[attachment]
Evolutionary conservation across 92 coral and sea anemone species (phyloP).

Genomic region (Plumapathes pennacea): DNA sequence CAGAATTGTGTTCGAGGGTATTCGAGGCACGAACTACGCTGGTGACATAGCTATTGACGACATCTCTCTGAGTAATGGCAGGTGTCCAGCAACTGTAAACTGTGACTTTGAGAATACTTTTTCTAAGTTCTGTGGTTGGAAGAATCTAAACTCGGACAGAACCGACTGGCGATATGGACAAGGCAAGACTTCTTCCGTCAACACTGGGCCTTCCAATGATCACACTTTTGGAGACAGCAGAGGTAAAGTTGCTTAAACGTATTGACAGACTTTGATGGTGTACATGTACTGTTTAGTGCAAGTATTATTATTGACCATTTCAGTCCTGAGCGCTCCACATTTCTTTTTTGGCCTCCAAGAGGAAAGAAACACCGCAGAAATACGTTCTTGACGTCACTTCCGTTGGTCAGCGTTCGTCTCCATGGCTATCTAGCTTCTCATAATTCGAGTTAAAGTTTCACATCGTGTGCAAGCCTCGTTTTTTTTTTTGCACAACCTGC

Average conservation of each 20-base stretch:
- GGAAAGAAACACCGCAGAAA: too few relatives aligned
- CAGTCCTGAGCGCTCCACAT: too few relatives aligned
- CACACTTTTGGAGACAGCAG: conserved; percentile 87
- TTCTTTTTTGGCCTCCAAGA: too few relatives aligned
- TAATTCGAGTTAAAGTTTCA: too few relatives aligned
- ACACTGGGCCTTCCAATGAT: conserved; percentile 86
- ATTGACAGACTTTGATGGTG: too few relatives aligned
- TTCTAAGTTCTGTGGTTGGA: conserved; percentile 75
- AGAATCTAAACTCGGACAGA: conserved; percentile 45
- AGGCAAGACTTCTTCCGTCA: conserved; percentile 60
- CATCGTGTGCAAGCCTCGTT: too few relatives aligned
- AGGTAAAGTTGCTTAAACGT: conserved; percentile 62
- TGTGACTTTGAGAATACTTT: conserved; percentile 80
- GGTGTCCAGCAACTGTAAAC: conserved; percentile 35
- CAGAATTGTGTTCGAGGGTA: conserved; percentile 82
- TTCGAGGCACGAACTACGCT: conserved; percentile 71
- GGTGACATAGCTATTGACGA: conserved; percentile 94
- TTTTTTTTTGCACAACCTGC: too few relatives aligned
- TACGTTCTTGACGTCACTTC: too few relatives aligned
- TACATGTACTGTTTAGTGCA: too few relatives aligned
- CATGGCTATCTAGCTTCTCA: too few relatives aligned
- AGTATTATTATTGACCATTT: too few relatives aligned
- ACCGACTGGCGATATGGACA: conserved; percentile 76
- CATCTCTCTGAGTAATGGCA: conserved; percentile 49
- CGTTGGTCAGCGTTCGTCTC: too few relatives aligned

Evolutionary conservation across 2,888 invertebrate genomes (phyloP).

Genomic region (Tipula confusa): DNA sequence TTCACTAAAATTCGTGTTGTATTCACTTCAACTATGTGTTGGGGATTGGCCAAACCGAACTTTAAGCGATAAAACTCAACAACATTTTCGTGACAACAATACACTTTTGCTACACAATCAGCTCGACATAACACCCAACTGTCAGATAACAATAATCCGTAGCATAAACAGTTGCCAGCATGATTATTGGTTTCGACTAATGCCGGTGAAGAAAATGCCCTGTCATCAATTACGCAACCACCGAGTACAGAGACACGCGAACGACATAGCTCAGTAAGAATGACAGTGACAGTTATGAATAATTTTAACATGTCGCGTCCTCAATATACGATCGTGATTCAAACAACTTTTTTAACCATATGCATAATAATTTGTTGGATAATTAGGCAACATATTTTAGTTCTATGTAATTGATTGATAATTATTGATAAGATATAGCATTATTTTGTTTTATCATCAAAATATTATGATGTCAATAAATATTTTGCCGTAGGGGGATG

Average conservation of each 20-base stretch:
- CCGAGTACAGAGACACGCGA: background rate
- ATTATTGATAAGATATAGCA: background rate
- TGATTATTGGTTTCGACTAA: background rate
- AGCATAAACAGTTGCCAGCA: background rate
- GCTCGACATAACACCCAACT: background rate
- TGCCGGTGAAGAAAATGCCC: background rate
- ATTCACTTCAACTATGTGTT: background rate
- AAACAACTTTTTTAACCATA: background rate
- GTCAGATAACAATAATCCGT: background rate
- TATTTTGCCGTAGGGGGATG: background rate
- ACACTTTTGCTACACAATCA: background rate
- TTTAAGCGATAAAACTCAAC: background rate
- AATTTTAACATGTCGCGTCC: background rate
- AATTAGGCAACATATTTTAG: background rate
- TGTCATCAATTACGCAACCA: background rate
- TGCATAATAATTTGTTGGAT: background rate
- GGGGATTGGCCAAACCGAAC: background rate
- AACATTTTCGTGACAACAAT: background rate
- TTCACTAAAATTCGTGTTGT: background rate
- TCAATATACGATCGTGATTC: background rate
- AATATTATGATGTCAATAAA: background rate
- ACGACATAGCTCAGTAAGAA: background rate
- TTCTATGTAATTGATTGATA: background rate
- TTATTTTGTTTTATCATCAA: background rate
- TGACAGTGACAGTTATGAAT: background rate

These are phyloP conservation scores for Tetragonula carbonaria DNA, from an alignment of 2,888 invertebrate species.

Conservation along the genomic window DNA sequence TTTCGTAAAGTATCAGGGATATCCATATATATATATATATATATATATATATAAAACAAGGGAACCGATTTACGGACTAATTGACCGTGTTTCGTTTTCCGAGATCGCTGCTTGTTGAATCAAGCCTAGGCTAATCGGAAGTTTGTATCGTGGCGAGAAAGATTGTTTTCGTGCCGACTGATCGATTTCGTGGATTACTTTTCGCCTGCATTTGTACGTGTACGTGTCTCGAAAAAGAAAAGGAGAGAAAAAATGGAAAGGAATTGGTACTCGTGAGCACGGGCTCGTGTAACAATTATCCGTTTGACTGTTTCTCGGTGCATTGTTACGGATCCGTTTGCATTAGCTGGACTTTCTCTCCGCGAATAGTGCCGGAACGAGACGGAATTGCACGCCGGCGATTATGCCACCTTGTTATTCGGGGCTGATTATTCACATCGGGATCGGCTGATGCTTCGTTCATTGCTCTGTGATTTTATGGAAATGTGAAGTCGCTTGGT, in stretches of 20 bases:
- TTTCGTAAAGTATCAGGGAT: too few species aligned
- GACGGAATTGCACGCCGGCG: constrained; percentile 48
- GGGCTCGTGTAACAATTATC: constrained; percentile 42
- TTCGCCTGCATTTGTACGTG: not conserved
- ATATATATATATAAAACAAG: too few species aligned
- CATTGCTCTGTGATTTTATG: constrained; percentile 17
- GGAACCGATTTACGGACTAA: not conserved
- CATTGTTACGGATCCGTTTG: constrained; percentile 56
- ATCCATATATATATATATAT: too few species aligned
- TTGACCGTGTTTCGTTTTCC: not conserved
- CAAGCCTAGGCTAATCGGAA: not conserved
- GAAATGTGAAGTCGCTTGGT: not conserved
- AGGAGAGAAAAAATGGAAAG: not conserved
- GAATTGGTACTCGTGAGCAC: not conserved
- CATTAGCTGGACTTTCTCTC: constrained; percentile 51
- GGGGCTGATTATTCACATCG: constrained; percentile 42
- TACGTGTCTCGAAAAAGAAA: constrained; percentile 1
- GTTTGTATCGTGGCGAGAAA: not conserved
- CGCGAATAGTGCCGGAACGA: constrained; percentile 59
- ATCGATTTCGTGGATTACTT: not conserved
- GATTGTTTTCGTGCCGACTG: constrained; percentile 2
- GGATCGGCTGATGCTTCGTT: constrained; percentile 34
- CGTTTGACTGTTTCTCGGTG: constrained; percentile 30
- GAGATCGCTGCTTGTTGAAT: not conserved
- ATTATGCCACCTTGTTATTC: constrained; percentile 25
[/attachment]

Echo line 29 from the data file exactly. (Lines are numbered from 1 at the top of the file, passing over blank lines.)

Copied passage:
Evolutionary conservation across 2,888 invertebrate genomes (phyloP).